chapter 8: Patellar Tilt‑Compression and the Excessive Lateral Pressure Syndrome (ELPS)

CASE HISTORIES

Patient 2 (A I6‑year‑old woman)

This patient had spontaneous onset of bilateral anterior knee pain 3 years before consultation. Pain had gradually increased in severity and was worse at the end of the day. She was completely unable to participate in sports. Examination: mild ligamentous laxity, no meniscal signs, no significant quadriceps atrophy. The knee showed a full range of movement, but transverse patellar play was reduced, and there was a tender and tight lateral retinaculum bilaterally. Extension against resistance was painful. The patella was noted to have a more definite lateral excursion at the end of extension than normal. AP and lateral radiographs were normal; the axial patellar view showed no subluxation, but the 15‑degree knee flexion midtransverse CT cuts showed 4‑degree patellar tilt angles bilaterally. A 6‑month rehabilitation program failed, so a lateral retinacular release was performed on the right knee. There was softening of the entire lateral facet and of the median ridge, with small fibrillations of the surface. The trochlea appeared to be more prominent than usual. The patient returned with pain in the other knee identical in all respects to the right side. The patient had the same procedure, at which time softening in the area of the median ridge in the critical zone was noted (Fig. 8.18). The patient was seen in follow‑up and had relief of symptoms on both sides.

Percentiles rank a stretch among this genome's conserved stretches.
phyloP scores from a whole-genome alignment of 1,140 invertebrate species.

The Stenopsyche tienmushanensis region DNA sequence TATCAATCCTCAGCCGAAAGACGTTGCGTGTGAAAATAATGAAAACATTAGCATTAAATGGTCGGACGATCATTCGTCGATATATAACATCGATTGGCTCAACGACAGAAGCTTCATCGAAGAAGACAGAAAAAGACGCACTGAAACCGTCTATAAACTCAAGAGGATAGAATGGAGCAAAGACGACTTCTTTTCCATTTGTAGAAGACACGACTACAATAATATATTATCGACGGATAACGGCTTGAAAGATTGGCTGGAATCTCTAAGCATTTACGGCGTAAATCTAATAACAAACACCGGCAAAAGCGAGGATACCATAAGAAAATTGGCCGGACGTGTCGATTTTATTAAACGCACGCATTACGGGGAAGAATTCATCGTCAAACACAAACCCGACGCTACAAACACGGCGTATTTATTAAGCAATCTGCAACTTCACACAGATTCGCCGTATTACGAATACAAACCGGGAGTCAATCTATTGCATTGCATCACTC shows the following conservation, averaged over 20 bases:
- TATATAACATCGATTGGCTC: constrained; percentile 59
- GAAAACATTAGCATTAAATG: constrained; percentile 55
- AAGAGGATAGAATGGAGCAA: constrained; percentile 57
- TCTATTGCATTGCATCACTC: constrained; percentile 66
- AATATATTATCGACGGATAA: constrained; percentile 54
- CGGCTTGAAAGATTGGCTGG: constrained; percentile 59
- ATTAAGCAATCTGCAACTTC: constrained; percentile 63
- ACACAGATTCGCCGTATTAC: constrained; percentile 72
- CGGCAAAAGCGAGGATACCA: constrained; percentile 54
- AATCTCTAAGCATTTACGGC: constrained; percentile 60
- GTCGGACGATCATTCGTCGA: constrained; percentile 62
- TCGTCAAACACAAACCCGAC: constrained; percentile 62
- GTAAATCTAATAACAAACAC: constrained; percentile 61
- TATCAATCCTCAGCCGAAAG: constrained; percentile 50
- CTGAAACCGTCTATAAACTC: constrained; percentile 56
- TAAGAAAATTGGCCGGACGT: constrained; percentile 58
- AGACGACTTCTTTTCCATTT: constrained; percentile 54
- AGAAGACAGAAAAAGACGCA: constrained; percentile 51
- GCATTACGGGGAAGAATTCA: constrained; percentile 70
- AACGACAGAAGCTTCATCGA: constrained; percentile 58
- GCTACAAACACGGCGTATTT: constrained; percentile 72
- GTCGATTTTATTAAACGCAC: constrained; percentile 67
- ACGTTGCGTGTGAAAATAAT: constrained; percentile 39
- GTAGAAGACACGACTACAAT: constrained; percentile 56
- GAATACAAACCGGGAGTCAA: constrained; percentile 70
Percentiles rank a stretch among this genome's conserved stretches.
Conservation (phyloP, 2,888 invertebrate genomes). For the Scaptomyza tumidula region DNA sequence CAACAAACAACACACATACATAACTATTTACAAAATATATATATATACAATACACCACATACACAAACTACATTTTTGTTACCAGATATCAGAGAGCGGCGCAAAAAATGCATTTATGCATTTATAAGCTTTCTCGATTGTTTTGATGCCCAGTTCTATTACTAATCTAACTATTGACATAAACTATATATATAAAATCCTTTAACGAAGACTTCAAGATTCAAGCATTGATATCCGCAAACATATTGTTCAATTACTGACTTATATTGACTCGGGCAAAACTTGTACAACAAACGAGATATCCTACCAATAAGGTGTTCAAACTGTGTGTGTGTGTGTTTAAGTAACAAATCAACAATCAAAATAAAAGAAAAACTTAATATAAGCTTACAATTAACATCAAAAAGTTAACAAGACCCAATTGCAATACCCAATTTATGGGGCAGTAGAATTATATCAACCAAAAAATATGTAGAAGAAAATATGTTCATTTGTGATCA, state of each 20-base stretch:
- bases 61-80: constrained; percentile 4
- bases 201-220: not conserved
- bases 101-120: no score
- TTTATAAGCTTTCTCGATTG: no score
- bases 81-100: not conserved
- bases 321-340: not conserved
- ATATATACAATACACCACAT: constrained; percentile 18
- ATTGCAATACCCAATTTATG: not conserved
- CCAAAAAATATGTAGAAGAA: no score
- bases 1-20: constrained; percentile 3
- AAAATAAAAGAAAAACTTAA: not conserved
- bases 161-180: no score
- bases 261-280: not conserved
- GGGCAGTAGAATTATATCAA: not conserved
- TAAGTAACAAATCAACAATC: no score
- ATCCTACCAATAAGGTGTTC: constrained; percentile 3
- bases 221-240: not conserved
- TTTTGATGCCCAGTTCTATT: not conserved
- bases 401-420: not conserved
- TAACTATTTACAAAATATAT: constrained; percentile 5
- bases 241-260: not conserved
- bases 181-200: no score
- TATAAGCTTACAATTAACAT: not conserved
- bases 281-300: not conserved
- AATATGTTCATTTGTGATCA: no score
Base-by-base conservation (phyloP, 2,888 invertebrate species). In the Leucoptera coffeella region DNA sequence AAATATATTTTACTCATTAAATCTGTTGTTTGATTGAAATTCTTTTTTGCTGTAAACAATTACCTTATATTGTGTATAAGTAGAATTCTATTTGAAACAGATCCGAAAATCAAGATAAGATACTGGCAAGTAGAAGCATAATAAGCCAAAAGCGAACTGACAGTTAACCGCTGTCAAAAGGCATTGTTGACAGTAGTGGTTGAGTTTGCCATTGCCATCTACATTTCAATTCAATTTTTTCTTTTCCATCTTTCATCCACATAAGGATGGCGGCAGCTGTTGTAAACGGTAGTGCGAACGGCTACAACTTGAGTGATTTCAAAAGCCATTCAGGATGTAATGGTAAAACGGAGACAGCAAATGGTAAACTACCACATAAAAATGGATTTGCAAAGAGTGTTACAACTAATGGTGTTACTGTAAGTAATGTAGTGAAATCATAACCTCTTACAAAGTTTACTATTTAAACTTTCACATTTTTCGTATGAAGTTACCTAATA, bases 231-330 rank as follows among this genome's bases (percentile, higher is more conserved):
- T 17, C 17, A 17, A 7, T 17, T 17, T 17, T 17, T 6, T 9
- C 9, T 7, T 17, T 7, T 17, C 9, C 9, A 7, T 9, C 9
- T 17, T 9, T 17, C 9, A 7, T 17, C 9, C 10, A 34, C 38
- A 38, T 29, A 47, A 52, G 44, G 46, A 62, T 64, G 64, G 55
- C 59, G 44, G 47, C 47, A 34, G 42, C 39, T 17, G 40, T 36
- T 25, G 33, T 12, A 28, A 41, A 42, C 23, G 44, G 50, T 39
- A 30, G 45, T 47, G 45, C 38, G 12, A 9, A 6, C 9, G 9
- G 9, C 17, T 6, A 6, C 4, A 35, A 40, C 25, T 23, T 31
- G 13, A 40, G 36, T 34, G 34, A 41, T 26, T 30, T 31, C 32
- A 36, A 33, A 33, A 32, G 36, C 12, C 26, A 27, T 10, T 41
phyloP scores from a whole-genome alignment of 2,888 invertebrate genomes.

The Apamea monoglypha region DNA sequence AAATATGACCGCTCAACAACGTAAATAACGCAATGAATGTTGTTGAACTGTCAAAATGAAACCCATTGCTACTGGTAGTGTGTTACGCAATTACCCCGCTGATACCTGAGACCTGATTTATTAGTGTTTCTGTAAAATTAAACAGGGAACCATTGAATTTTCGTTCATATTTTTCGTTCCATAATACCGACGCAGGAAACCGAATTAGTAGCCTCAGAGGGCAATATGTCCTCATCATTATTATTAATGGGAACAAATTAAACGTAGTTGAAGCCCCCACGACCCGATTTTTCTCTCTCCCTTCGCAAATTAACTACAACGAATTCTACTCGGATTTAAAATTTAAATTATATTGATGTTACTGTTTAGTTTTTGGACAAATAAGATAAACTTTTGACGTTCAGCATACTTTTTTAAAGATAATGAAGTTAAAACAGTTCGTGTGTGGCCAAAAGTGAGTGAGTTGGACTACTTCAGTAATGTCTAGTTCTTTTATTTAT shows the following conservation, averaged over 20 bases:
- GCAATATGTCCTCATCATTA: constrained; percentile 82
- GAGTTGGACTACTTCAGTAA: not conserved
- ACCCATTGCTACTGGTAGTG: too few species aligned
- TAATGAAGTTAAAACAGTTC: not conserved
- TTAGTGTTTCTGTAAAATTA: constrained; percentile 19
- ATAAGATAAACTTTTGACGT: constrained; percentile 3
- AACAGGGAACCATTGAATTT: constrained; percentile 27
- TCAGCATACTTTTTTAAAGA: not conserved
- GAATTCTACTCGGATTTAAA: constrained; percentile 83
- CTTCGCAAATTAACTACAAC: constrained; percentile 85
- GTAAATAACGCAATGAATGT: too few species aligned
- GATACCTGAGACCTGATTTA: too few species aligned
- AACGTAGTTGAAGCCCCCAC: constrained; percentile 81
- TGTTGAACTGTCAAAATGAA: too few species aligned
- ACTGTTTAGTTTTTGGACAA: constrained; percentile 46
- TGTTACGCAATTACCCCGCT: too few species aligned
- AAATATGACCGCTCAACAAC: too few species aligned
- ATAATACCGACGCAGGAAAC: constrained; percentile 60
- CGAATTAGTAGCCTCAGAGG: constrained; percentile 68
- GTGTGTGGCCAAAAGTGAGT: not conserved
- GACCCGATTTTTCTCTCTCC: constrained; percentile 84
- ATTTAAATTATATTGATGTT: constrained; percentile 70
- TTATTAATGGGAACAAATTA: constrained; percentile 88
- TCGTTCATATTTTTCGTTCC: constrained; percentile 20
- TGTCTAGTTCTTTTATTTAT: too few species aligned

Patient 3 (30‑year‑old man)

This patient had a lateral release because of persistent patellofemoral pain associated with tilt, but was referred because of persistent, increased anterior knee pain. On examination, he had clinically normal patellar alignment, with no crepitation in the patellofemoral joint. Further examination revealed a single tender band of residual lateral retinaculum running from the distal patella to the tibia. Injection of the tender portion of this band gave complete relief of the patient's pain. The patient was referred back to the operating surgeon, with a recommendation that the residual band of painful retinaculum be released.

 

 

 

        

Inside Chapter 8: